L&G MI is risk targeted while VLS is performance targeted in fixed ratios of holdings. You can see on the recent charts, VLS 60 and especially VLS 80 have had a very high relative recent performance in their mini league table of "mixed assets, 40-85% equities". Reasons for that include having a high overseas component within their equities, particularly US component, at a time where foreign markets performed quite well and sterling weakened significantly making the overseas holdings more valuable in pounds.

    They have 75% of their equities overseas and the UK equities they hold are concentrated in companies with non-UK revenues. So, no wonder they are flying high in the charts when UK has a relative poor year. But something like a VLS80 with that exposure is relatively high risk. VLS80 has done almost 30% in a year and 40% in three. Funds performing like that do not necessarily fit with an 'average' risk profile.

    Sure, many of us do hold that sort of ratio if it chimes with our risk appetite but if someone is not looking for that level of volatility (especially if they have hinted to us and perhaps their advisor that they are looking to hold lower levels of equities because they already have a separate pension crammed with smaller companies, emerging markets etc) it is easy to understand why the OP's advisor suggested higher exposure to domestic assets.

    As I mentioned in an earlier post, yes half your equities domestic is pretty high, and many might put a greater proportion of them overseas.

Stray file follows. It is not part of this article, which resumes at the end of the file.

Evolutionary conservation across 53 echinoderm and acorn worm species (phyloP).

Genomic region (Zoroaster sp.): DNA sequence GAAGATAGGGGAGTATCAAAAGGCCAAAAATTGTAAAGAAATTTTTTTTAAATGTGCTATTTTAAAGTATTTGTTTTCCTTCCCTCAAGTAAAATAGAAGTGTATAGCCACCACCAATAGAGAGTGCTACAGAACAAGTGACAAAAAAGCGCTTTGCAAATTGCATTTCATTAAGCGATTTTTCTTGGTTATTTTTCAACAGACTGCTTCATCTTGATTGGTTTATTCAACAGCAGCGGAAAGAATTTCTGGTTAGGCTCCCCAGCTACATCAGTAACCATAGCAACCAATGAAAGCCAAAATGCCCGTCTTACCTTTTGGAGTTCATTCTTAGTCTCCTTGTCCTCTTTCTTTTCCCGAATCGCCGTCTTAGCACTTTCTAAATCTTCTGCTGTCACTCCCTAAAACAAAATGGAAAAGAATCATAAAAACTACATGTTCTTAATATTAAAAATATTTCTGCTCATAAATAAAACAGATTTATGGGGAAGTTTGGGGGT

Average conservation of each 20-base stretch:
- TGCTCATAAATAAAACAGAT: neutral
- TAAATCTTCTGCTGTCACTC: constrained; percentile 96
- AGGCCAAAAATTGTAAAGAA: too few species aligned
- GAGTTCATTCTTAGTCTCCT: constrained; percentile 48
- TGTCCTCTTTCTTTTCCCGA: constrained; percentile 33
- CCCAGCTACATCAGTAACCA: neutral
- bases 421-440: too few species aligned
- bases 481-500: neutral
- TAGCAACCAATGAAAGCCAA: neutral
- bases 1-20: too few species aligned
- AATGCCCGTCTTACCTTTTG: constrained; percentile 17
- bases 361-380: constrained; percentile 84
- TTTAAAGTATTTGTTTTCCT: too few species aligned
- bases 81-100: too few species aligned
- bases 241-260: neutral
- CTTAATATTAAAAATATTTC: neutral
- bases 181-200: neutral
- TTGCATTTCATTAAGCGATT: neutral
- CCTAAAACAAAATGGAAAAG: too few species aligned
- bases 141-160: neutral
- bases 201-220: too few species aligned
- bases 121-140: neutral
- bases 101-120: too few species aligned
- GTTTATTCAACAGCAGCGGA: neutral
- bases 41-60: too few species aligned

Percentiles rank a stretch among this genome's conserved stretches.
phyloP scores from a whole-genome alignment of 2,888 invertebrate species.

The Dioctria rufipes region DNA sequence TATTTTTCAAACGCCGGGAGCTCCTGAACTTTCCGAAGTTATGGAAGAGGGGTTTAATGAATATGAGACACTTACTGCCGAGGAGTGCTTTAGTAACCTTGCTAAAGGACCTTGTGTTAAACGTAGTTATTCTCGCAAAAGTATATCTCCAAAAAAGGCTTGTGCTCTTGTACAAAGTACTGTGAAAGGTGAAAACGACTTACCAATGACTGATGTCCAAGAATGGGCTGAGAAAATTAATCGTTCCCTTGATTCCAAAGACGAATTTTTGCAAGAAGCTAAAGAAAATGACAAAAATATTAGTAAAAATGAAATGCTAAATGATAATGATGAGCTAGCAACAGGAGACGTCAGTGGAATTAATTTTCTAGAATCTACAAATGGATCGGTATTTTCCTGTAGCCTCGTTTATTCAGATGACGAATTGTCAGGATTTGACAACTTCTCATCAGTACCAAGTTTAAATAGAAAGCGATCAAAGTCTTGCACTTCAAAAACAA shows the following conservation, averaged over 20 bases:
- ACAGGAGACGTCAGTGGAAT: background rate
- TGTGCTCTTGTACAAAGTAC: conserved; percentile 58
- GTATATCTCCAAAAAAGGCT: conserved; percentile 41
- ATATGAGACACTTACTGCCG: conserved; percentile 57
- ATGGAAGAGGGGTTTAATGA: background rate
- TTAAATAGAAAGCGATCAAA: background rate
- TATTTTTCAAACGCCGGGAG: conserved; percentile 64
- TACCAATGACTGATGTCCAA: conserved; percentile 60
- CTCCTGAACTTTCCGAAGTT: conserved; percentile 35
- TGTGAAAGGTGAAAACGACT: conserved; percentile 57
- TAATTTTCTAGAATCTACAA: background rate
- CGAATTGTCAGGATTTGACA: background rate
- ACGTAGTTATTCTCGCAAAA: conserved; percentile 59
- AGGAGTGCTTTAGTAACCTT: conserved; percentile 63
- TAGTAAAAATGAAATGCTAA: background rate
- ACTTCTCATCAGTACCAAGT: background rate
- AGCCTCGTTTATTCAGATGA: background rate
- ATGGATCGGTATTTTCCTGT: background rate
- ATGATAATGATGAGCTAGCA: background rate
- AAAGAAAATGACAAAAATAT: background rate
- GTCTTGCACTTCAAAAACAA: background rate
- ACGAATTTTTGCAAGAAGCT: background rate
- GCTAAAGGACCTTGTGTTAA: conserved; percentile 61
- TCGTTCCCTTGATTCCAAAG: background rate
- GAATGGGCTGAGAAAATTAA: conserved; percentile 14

However, the fact that one particular poster (MonroeM) - who only started looking into investments four months ago - is deliberately looking for a low exposure to the UK because of what she perceives as a "current climate of uncertainty" and as a result is targeting 15% home country equity is certainly not something that you can extrapolate and say that most IFA portfolios would only be 15-20% UK.

    Generally if someone says they are concerned about a climate of uncertainty, they do not go and put a massive proportion of their money in a foreign country. So, she is perhaps tilting her portfolio out of naivety rather than you being able to infer that she is doing it out of insight borne of years of investing experience (we know she does not have much in the way of investing experience over the last few economic cycles - she has nil, having acquired her portfolio on divorce and only looked into it at the back end of last year). She has just read some things, agrees with them and is doing a low-UK equity plan, which might be the right thing to do or it might not.

    This is not me being critical of MonroeM who has probably has learned a lot since being here about what she wants and how she might develop her knowledge and target her investments to create a solution that works for her.

    It is just to add a counterpoint to your using her, or VLS, as an example of how an average person should create their portfolios, when you say that 15-20% UK equity is the sweet spot because 'even VLS is only 25% UK' and MonroeM prefers a low percentage so anything more is extremely high.
    Originally posted by bowlhead99
    You seem to be over critical of other people's opinions of their UK equity holdings in their investments? For example, most people with a 100 per cent equity portfolio , especially in trackers, would only hold around 8 per cent UK in their portfolio?


    I would have thought it is totally reasonable to place a maximum of 20 per cent in a portfolio, however, obviously you know better and as an experienced investor/poster maybe we should bow to your knowledge!
    • ColdIron
    • By ColdIron 19th Mar 17, 9:46 PM
    • 3,141 Posts